- Category: Blog
- Published: August 09, 2013
- Written by Maurice Henry
There has been intense chatter about Black-on-Black crime in response to the reaction of the George Zimmerman verdict in Sanford, FL. The most used example is the uptick in “gang related” homicides in Chicago. It is very easy to deflect from the larger points as to why it is happening.
Don Lemon of CNN weighed in on his five points for the African American community. Those of us in the African American community have heard a variation of these before from our parents. He stressed pulling up your pants. He also stressed stop perpetrating the use of the “N” word. Respect where you live and stop dropping your trash in your neighborhood. Finish school and become a viable part of society. Just because you can have a baby doesn’t mean you should. It is fairly obvious that Mr. Lemon is only focusing on the surface of the problem.
As an African American fortunate enough to live in an affluent, diverse Florida community I believe there is a link between economic status and crime. Two towns from my community is a large trailer park. The trailer park racial mix is approximately 80% White. I have spoken with Police Officers that patrol the trailer park that process the incredible amount of crime reports that take place in the park.
So, there must be evidence of linkage between income and crime. Based on the 2011 U.S. Census survey, there are approximately 45 million African Americans and 198 million White Americans. The Census indicates that 23.3% of African Americans (18-64) and 9.9% of White Americans (18-64) are living below the poverty level. Fundamentalfinance.com sited their analysis of the link to poverty and crime. Poverty can cause high levels of stress that in turn may lead individuals to commit robbery, theft or other violent acts. Poverty may also lead to a perceived or actual inferior education which could cause young people to rely less on access to schools, jobs and role models.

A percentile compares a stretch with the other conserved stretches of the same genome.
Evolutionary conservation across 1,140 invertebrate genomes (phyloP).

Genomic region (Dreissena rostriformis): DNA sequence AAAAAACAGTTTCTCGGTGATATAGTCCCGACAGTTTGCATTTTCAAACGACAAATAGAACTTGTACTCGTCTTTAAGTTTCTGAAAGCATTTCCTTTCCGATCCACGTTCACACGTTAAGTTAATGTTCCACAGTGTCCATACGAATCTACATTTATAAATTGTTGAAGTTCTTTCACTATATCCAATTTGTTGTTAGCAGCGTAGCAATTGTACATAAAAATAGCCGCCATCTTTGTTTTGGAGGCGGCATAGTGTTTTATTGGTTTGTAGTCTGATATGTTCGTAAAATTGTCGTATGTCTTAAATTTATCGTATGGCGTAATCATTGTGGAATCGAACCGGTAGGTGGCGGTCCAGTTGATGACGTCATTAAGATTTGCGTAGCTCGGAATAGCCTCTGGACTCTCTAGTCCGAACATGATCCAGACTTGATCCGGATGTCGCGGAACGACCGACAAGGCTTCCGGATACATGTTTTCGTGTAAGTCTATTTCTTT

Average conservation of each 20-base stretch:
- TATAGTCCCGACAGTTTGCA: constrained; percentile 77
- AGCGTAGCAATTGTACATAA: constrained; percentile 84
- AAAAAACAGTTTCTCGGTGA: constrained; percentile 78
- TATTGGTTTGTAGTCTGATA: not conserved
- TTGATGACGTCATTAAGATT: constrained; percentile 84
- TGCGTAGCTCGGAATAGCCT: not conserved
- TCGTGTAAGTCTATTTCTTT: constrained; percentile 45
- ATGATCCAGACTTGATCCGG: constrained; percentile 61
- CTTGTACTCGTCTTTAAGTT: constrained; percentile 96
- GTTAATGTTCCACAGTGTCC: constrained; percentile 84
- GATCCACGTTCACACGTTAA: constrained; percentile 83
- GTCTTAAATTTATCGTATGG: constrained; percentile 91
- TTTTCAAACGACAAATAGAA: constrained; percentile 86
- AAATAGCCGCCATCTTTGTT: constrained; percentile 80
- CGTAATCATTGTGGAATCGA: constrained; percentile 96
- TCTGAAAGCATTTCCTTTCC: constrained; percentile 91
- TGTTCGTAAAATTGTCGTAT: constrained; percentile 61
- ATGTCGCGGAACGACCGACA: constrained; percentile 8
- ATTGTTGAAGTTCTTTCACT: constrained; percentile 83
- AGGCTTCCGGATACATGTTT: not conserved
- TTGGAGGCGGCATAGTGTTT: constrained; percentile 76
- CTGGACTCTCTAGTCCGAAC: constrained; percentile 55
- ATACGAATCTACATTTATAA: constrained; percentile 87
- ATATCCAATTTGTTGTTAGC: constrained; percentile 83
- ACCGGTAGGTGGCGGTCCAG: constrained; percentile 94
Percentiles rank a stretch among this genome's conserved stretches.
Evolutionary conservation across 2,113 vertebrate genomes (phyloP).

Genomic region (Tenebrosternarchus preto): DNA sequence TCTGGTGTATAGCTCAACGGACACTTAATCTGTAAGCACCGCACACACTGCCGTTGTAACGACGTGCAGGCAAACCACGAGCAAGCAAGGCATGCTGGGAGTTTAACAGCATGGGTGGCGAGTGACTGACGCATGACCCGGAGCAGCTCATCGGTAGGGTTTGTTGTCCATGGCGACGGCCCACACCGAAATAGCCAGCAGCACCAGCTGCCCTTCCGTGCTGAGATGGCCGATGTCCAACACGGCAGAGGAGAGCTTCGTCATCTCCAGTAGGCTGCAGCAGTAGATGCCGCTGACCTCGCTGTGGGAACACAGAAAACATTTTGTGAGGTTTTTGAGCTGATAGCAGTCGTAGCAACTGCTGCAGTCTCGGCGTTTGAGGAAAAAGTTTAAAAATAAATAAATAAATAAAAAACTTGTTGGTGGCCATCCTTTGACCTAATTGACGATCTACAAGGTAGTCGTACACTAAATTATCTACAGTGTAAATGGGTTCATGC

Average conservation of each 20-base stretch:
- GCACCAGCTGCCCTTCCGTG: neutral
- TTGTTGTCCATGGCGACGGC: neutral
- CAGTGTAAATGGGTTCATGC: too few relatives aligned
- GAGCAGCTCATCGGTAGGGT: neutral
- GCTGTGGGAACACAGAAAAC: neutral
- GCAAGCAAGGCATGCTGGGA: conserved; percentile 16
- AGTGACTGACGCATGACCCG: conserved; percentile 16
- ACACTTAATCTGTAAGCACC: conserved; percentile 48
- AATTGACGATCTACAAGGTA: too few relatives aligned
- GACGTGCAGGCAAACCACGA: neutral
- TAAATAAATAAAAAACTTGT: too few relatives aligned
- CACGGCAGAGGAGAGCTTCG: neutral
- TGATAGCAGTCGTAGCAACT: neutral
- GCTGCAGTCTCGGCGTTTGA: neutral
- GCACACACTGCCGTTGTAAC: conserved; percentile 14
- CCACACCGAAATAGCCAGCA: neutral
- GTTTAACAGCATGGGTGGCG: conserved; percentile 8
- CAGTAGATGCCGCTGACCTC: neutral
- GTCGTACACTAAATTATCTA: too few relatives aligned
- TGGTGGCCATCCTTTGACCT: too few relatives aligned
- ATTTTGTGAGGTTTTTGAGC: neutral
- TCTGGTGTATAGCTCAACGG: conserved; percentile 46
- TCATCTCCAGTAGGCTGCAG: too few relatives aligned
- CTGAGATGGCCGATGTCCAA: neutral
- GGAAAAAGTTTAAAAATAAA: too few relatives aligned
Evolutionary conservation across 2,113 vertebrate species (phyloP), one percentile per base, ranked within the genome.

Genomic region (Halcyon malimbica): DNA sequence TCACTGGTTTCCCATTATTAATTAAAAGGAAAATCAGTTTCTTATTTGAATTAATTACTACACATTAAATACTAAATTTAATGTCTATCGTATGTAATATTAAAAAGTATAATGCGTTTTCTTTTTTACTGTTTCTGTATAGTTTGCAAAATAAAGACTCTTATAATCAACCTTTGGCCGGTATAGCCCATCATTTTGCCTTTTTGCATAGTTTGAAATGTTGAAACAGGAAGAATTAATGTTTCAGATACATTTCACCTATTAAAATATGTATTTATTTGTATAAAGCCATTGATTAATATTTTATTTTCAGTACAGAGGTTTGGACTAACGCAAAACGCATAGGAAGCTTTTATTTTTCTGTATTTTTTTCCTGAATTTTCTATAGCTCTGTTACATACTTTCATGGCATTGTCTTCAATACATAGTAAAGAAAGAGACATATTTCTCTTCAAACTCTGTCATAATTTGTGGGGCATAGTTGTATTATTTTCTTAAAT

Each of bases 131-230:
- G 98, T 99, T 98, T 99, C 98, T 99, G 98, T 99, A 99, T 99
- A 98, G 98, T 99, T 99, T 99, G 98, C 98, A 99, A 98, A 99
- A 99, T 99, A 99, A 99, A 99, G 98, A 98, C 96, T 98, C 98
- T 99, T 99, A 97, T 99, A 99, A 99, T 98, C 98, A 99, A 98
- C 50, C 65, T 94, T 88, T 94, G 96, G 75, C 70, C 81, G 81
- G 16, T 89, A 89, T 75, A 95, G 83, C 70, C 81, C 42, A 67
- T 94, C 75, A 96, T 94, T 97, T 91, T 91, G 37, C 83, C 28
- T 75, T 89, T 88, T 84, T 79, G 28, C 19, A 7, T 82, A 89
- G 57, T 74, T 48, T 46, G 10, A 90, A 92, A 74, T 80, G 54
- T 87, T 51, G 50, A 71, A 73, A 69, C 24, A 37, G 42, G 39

This in turn lowers the opportunity costs of crime and increase the likelihood that young people will spend more time in the streets associated with gangs. In 2010, White families earned $2 for every $1 African American families earned, a ratio that has been the same for 30 years. While this analysis doesn’t justify committing crime, it is import to understand the possible inputs that contribute to the acts.
In contrast, the African American community spending power is estimated to reach $1 trillion by 2015. Has the spending power changed the economic standing of the African American community? Jeneba Ghatt of the Ghatt Law Group shares some interesting statistics.
Despite being 13% of the U.S. population, African Americans own 5% of U.S. small businesses and only 1.8% of companies that employ more than one person. The profitability of African American businesses is bleak. More than half the African American businesses had less than $10,000 in business receipts in 2002, compared to one-third of White-owned firms and 28.8% of Asian-owned firms.
The spending pattern of the African American community is 30% higher the rest of the population. In terms of assets, cash savings, homes and retirement accounts subtracted from debt such as mortgage and credit cards, white families have six times wealth. When you use that store credit card to purchase that designer label, did you ask yourself how will the dollars spent impact your community? Did the “bling” change your economic outlook or your families? Especially since there was a 300% mark up on what you just bought.
You can’t fix a problem if you don’t recognize that a problem exists. There are poverty and crime and there are spending and opportunity. There is not an easy explanation for either of them. The category that you fall into will determine- Which America Are You Living In?